When it comes to outdoor activities, hiking is one of the best choices where the whole family can join in and have fun together. You can all enjoy and share the experience of witnessing the beauty of nature up close and on a personal level. Although hiking seems a simple enough feat, it has some risks attached to it depending on the environment and location where you plan to make the hike. Planning your hiking trip properly is very important to avoid any mishaps that may occur. In order to enjoy your hiking, you should be ready and well prepared for anything.
Do enough research to know the weather conditions and dress accordingly. If it is cold, wear enough clothes such as a hat and why not double your socks, this will keep you warm. Even if it is warm, keep your face covered to avoid sunburns.
Study the trail, know beforehand the features and details such as elevation, length of the trail, difficulty, etc. There are usually descriptive guides that provide a detailed narrative of how to navigate the trail. It points out important landmarks and signs that you could use to get your bearing and navigate the trail. Also, by going through this descriptive guide before you hike, it will give you an idea of how difficult or strenuous the hike could be, therefore, you can decide to go choose a much easier trail or opt to only go halfway in accordance to your abilities. Know what you are getting into and plan your hike accordingly taking into account the members of your party. If children are coming along, plan your hike according to their abilities and limitations, not yours.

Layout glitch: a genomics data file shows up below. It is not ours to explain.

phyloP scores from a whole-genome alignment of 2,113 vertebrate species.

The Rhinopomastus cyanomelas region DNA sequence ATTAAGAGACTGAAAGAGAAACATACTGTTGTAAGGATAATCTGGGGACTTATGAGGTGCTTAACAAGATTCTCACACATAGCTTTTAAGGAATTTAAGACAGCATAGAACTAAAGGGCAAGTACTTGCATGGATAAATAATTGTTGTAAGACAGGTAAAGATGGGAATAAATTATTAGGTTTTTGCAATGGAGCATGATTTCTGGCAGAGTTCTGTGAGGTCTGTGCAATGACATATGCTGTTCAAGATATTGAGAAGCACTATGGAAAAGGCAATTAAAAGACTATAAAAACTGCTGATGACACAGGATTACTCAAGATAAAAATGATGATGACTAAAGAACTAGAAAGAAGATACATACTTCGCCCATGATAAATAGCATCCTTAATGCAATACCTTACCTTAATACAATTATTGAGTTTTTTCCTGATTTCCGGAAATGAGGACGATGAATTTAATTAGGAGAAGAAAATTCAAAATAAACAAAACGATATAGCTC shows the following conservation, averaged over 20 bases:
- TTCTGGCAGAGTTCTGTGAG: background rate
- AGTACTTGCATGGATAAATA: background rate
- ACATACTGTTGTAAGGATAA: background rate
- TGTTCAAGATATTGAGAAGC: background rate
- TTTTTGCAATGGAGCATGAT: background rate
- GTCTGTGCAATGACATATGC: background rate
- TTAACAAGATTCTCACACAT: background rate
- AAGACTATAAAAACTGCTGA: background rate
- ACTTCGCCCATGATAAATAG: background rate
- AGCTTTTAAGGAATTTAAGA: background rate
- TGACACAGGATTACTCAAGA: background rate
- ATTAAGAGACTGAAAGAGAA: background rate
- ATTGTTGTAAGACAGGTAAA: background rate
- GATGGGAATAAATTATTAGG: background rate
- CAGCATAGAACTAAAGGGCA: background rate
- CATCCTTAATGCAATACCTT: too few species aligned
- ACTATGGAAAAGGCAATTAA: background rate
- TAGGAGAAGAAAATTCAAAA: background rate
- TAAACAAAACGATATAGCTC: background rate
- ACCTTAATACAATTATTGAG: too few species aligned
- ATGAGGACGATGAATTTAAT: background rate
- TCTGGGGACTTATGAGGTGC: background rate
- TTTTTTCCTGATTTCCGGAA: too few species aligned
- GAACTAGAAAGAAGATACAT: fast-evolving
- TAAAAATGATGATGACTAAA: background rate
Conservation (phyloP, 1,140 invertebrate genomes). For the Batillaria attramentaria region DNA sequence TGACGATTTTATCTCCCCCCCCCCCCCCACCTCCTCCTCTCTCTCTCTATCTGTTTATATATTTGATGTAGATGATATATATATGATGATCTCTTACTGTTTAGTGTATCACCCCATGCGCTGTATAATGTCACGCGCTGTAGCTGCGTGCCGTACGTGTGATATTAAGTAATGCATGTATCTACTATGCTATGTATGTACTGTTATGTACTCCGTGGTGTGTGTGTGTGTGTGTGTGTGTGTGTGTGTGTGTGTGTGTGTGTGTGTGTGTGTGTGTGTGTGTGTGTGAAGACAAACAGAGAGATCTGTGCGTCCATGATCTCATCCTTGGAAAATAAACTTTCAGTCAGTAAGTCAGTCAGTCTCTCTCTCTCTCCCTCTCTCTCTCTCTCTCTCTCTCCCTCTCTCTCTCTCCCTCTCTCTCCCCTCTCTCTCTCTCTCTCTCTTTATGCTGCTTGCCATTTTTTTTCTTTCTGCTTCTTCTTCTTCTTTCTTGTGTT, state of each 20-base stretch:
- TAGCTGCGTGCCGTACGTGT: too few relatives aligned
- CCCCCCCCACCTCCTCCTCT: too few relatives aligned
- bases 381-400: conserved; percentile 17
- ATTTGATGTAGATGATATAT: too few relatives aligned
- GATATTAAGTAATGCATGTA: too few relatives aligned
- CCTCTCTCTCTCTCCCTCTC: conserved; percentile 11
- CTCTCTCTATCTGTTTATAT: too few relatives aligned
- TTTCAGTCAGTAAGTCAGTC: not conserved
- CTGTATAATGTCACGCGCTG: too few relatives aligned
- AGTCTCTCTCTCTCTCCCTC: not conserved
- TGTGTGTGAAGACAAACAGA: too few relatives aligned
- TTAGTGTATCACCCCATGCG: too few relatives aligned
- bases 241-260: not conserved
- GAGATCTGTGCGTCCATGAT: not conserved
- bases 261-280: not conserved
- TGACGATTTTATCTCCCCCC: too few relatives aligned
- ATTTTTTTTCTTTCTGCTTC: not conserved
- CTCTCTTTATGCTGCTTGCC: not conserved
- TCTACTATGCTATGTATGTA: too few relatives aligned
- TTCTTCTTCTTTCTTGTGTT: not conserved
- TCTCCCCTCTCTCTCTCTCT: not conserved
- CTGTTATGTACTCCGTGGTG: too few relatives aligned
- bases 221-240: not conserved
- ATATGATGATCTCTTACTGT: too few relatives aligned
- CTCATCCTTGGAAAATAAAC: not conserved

Regular shoes would not do, don't take risks and get yourself hiking boots. They are not only sturdy enough to take the punishment of the trail, but proper hiking boots provide your feet with proper ankle support and protection for your feet, especially if you traverse rough terrain. You don't want to find yourself walking out on your trail and then find your return trip unbearable due to sore feet, or worse, having to deal with shoes that have fallen apart.
What to Pack:
Water – The ultimate essential component of any hike. Dehydration is a serious problem, especially if you are outdoors and hitting trails out in the wilds. Your survival literally depends on your ability to access and take in water to replenish fluids you lose and combat dehydration. Make sure you have a supply of clean potable water to take along on your hike. The initial inconvenience of carrying it is worth it. Besides, as the hike goes along and on your way back, you'll be consuming it so it isn't heavy as it was at the start of your hike. Don't depend on obtaining drinking water from sources (streams, creeks, etc.) along the path of your hike. If you wish, do research or ask around from local authorities if the water sources are safe to drink. Don't take chances, especially if you have children joining you.